• What is a Voltage-Controlled Amplifier (VCA)?


VCA - Unison


Voltage-Controlled Amplifiers (or VCAs) play a crucial role in modular synthesis, both analog and digital.


In the simplest terms, a voltage-controlled amplifier allows you to control the volume of a sound.


But in a modular synth, they serve a much more versatile purpose.


In a digital modular system, a VCA could be used to control the volume of your audio signal, sure, but it could also be used to shape a modulation signal.


For instance, you could use an envelope to control a VCA 一 which in turn controls how much a certain parameter (like filter cutoff or oscillator pitch) is modulated.


This allows you to create sounds that evolve and change over time, adding movement and life to your patches.


NOTE: A voltage-controlled filter (VCF) is a processor within a modular synthesizer that modifies the timbre of the audio signal by selectively boosting or cutting certain frequencies based on the control voltage it receives.


  • Refining Your Sound with Digital Envelope Generators


Envelope Generator - Unison


Envelope generators are another key element of a digital modular system.


They shape the amplitude of your sound over time, defining how your sound starts, evolves, and ends.


Think of a piano note:


  1. It starts abruptly (fast attack)
  2. Sustains as long as you hold the key (sustain)
  3. Then fades out when you release a key (the release)


That’s an envelope.


In a digital modular synth, envelope generators can do much more than just shape volume.


You can use them to modulate any parameter in any module.


For example, you could use an envelope to sweep the cutoff frequency of a filter, creating a “wah-wah” effect.


Or you could use it to modulate the pitch of an oscillator, creating a “dive bomb” effect.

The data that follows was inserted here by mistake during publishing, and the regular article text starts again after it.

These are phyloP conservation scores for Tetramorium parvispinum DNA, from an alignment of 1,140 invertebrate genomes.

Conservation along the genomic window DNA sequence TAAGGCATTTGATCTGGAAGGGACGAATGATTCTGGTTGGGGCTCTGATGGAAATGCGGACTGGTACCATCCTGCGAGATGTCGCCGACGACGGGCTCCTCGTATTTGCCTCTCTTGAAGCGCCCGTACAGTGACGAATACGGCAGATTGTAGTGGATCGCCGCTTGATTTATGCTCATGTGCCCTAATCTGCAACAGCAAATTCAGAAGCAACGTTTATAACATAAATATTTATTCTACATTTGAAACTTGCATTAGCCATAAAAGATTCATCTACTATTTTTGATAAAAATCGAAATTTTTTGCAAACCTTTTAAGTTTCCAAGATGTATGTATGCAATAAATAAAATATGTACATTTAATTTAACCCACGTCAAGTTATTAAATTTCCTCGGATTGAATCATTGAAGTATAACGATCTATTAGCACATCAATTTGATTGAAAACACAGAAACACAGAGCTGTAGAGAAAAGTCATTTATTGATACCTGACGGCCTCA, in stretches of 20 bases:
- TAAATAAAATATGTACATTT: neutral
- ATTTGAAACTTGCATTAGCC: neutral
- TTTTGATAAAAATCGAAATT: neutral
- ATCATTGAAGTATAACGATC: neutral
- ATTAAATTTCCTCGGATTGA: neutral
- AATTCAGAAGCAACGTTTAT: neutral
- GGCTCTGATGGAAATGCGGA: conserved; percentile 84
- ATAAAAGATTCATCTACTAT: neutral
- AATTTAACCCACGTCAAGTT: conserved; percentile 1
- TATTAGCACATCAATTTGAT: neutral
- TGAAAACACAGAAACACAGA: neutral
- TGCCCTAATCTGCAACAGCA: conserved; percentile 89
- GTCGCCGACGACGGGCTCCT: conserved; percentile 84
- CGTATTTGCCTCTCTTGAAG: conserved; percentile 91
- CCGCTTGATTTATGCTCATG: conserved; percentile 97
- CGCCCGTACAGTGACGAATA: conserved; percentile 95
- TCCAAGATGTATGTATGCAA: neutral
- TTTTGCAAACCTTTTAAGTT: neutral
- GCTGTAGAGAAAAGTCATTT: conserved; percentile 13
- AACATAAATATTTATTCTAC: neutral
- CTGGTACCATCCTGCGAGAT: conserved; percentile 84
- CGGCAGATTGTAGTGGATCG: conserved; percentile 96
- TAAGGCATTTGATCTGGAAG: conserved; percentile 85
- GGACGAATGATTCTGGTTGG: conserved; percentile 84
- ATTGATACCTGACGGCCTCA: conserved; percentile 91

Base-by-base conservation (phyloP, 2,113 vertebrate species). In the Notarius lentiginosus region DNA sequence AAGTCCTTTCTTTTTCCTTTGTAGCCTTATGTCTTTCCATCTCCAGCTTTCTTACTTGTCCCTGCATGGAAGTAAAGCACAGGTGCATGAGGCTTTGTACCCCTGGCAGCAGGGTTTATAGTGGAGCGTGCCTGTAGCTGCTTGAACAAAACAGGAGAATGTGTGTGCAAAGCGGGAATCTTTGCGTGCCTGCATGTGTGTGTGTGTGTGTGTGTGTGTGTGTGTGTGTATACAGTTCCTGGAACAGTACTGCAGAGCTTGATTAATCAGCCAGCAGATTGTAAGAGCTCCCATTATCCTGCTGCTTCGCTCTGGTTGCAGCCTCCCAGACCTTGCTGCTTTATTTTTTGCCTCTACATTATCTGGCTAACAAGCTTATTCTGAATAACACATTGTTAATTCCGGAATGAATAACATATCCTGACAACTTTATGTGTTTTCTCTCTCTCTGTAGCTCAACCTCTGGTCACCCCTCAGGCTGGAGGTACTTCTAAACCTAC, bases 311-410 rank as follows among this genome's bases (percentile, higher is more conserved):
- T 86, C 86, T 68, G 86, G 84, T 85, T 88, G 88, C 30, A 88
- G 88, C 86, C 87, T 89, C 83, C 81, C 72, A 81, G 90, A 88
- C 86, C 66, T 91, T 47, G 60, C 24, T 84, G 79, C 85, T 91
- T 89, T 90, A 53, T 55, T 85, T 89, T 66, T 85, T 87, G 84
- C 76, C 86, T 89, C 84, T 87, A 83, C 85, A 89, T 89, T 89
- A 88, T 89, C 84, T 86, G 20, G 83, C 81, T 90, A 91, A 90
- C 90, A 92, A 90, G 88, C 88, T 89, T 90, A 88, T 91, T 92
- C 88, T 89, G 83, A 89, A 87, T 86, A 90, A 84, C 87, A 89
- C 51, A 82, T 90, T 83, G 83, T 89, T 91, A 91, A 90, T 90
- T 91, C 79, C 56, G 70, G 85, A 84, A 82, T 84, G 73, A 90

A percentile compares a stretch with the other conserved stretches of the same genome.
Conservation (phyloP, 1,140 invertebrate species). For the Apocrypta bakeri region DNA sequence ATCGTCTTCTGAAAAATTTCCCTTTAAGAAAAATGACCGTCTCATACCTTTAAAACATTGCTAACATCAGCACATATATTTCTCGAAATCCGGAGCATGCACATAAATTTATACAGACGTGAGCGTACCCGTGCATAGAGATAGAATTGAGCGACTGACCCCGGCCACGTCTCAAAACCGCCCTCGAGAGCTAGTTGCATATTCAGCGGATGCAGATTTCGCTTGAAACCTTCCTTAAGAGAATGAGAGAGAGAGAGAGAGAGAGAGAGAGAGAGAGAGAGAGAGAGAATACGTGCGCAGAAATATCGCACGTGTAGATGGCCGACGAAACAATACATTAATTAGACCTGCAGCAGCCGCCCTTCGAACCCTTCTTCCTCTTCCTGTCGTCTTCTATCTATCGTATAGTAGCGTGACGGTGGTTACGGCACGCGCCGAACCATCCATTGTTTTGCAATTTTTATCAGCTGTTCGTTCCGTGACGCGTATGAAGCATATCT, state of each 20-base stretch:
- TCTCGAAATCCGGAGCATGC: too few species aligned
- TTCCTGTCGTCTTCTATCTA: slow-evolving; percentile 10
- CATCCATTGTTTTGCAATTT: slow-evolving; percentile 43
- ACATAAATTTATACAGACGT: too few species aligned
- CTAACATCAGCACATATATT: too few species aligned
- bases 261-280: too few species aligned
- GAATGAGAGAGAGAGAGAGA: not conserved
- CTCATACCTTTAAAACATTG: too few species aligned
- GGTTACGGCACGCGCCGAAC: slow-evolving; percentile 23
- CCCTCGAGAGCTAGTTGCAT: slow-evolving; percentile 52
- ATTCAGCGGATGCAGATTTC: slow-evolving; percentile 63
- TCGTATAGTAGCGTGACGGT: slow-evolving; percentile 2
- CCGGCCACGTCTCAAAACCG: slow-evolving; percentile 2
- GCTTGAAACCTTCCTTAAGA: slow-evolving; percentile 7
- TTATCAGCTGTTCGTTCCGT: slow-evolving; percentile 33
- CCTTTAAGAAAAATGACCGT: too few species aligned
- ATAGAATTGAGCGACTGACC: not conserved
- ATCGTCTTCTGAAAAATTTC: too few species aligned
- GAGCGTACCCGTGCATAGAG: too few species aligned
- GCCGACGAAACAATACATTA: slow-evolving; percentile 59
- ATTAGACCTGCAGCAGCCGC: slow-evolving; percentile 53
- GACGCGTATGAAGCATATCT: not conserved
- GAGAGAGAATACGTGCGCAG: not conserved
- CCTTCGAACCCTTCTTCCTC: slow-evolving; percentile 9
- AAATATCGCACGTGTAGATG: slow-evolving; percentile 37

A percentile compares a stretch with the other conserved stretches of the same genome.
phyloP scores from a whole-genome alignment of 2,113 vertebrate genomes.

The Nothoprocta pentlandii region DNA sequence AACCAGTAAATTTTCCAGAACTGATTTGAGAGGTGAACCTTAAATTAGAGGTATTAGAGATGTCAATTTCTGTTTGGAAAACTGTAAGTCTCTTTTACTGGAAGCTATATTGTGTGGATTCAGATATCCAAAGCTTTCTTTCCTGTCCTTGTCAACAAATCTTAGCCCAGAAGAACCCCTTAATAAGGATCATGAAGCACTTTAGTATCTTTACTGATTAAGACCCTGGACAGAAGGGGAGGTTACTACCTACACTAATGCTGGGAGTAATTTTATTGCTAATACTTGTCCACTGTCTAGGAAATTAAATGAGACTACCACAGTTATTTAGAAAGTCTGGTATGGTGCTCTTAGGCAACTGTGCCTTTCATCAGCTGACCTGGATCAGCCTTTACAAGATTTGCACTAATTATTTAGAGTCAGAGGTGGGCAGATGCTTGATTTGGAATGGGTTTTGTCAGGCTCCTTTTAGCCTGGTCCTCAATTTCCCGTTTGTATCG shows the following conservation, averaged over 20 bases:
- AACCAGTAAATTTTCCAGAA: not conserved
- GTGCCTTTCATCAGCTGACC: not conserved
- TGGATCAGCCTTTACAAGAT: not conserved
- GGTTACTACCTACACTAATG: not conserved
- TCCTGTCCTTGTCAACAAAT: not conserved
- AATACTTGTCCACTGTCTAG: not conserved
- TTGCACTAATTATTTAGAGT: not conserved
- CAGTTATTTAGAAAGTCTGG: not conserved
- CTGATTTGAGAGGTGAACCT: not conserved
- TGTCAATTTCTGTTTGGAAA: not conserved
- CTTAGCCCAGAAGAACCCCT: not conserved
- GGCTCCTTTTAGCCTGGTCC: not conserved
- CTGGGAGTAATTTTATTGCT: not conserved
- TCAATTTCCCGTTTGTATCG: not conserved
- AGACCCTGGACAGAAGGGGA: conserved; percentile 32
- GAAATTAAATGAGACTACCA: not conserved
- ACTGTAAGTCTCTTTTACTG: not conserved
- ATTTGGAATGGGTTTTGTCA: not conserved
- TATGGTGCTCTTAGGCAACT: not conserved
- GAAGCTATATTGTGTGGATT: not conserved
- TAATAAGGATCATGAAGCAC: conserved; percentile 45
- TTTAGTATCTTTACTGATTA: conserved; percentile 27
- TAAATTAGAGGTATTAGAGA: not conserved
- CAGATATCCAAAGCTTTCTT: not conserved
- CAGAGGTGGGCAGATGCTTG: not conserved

The possibilities are truly endless.


They also ‘output’ and accept CV (control voltage) signals in addition to dedicated CV modules (which we’ll break down later).


Understanding the Virtual Eurorack Setup


VCV Rack - Unison


The Eurorack format, a standardized system for modular synths, has been virtually adapted in software like VCV Rack and Softube Modular.


In the digital realm, the Eurorack format (roughly) defines the way modules are visually represented and how they connect and interact with each other.


The virtual Eurorack format aims to provide an authentic modular experience within the digital space.


NOTE: Most of the voltage standards are also virtually adapted.


Just like in the physical world, digital Eurorack modules are represented as individual components that you can add to your rack.


Each module has inputs & outputs that you can connect using virtual patch cables, and you can adjust the parameters of each module using virtual knobs and switches.


  • In the digital space 一 You can add, remove, and rearrange modules with a simple drag and drop. You can also add as many of these moduals until your CPU can’t handle it.
  • In the analog world 一 You’re limited to the available moduals and the amount you physically own.


Also, the Eurorack format extends to how modules are designed and how they behave.


Many virtual Eurorack modules are based on their physical counterparts; emulating their sound characteristics and quirks.


However, some virtual Eurorack modules take advantage of the digital medium to offer features that would be impossible in the physical world, such as:


  • Virtually unlimited modulation sources
  • Complex digital algorithms
  • Visual feedback of the signal flow